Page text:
The Discharge Ability of Educational Loans as an Undue Hardship Pursuant to the United States Bankruptcy Code: Legislative History of 11USC § 523 (A) (8) and Analysis of Interpretive Sixth Circuit Precedent
Open Access Senior Honors Thesis
As costs of post-secondary education have risen and funding has decreased, institutions of higher education have come to rely on educational loans to maintain their enrollment levels and programs. 1 Indeed, these institutions have become dependent upon federally financed educational loan programs for their economic well being.2 Although the guaranteed loans are made by private lenders, the federal government assumes liability if a student borrower dies, defaults, or seeks bankruptcy relief. 3 Because the federal government guarantees repayment of these loans, their dischargeability in bankruptcy proceedings affects all taxpayers. This paper offers an historical overview of the social milieu giving rise to the general nondischargeability of educational loans in bankruptcy proceedings, sets forth a brief legislative history of the section containing the general nondischargeability provision, and provides an analysis of Sixth Circuit Court of Appeals precedent interpreting the general nondischargeability provision.4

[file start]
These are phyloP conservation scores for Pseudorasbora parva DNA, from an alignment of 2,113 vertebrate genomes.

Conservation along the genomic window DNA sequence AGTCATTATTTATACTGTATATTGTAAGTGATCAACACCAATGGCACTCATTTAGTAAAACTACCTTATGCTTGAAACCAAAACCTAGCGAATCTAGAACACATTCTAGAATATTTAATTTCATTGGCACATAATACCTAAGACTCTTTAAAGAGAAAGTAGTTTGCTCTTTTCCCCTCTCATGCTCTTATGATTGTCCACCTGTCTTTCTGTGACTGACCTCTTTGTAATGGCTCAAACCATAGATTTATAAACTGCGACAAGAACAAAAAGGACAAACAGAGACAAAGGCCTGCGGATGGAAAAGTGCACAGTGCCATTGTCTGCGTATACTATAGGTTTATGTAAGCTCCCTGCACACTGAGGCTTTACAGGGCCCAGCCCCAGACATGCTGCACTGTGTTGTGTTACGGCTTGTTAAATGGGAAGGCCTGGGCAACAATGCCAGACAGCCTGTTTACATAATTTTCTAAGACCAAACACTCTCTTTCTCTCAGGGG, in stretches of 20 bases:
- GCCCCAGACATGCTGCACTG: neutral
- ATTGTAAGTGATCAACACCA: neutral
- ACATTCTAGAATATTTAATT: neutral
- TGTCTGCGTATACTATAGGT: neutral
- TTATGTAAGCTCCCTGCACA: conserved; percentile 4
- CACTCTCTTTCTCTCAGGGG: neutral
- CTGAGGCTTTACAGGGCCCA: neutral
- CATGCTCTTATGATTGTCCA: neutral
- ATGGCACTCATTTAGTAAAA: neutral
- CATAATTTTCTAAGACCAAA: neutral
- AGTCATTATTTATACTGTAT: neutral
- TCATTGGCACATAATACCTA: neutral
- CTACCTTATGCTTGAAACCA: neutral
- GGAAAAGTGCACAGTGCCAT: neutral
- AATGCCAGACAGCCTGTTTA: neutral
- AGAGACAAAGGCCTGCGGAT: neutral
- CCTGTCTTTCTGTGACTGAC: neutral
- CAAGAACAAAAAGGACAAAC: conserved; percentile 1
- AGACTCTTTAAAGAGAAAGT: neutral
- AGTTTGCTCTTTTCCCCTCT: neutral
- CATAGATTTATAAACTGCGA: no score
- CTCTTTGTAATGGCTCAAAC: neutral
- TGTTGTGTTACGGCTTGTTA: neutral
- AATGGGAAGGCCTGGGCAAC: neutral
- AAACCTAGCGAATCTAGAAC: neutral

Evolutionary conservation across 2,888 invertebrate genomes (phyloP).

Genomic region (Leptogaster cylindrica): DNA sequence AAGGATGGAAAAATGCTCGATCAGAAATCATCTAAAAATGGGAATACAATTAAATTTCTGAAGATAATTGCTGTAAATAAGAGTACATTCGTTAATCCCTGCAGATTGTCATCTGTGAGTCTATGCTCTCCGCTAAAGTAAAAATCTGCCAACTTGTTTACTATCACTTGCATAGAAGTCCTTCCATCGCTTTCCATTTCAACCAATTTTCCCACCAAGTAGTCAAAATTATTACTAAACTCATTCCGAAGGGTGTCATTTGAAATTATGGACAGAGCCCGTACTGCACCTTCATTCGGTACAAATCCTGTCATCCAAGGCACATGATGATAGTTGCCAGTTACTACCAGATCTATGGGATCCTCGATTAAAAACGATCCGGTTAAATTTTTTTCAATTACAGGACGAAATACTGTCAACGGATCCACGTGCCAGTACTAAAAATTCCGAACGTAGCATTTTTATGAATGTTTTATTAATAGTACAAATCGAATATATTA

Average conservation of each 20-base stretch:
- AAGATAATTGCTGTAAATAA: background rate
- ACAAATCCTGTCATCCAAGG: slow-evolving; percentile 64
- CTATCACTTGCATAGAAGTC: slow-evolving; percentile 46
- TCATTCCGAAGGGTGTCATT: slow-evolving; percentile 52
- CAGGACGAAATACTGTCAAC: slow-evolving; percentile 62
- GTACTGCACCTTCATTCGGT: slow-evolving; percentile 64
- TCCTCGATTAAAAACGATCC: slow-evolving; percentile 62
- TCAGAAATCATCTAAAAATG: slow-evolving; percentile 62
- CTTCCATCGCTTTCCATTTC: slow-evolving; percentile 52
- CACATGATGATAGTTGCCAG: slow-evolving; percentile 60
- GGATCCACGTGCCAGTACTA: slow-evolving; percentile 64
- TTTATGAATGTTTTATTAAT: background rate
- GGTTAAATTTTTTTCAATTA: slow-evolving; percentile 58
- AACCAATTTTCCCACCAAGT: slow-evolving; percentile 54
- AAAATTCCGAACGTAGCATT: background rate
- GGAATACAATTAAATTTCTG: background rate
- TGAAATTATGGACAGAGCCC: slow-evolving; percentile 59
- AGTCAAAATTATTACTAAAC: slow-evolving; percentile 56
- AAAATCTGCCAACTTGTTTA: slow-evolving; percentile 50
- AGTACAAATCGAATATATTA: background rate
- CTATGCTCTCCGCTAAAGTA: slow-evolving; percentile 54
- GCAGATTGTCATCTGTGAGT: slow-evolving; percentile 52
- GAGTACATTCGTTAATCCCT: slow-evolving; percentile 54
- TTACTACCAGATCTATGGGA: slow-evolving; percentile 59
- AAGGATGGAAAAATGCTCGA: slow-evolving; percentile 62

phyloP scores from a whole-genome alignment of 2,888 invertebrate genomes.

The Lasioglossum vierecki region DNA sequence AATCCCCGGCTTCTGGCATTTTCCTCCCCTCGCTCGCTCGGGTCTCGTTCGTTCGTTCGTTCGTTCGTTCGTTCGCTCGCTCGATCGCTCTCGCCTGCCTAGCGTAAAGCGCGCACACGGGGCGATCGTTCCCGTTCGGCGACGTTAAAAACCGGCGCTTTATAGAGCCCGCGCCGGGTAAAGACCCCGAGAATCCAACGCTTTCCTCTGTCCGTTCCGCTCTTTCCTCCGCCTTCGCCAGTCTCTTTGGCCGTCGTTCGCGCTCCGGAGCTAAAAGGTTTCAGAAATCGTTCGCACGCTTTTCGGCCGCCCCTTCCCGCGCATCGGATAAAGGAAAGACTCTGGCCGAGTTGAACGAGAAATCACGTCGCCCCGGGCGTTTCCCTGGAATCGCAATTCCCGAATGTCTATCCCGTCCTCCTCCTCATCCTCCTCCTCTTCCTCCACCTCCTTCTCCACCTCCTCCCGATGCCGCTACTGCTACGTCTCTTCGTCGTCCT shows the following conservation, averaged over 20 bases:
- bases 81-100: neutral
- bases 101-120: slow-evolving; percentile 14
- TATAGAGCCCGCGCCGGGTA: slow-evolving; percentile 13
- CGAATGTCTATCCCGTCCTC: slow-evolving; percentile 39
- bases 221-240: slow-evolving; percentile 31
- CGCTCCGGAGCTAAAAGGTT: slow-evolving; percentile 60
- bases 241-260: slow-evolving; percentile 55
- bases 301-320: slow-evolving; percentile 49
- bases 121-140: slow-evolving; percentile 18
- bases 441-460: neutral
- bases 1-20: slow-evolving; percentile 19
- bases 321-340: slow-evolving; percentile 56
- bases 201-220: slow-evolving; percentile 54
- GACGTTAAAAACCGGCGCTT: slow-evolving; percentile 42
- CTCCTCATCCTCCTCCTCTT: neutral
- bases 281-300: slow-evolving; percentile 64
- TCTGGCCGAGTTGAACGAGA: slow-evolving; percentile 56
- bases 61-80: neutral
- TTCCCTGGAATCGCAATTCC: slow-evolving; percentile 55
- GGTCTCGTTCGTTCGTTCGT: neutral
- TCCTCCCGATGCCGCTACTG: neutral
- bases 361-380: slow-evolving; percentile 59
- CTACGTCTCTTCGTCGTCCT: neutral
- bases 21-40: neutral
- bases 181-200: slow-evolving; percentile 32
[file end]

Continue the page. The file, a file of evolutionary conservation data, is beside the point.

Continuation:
Mackey, W. Shane, "The Discharge Ability of Educational Loans as an Undue Hardship Pursuant to the United States Bankruptcy Code: Legislative History of 11USC § 523 (A) (8) and Analysis of Interpretive Sixth Circuit Precedent" (2005). Senior Honors Theses. 80.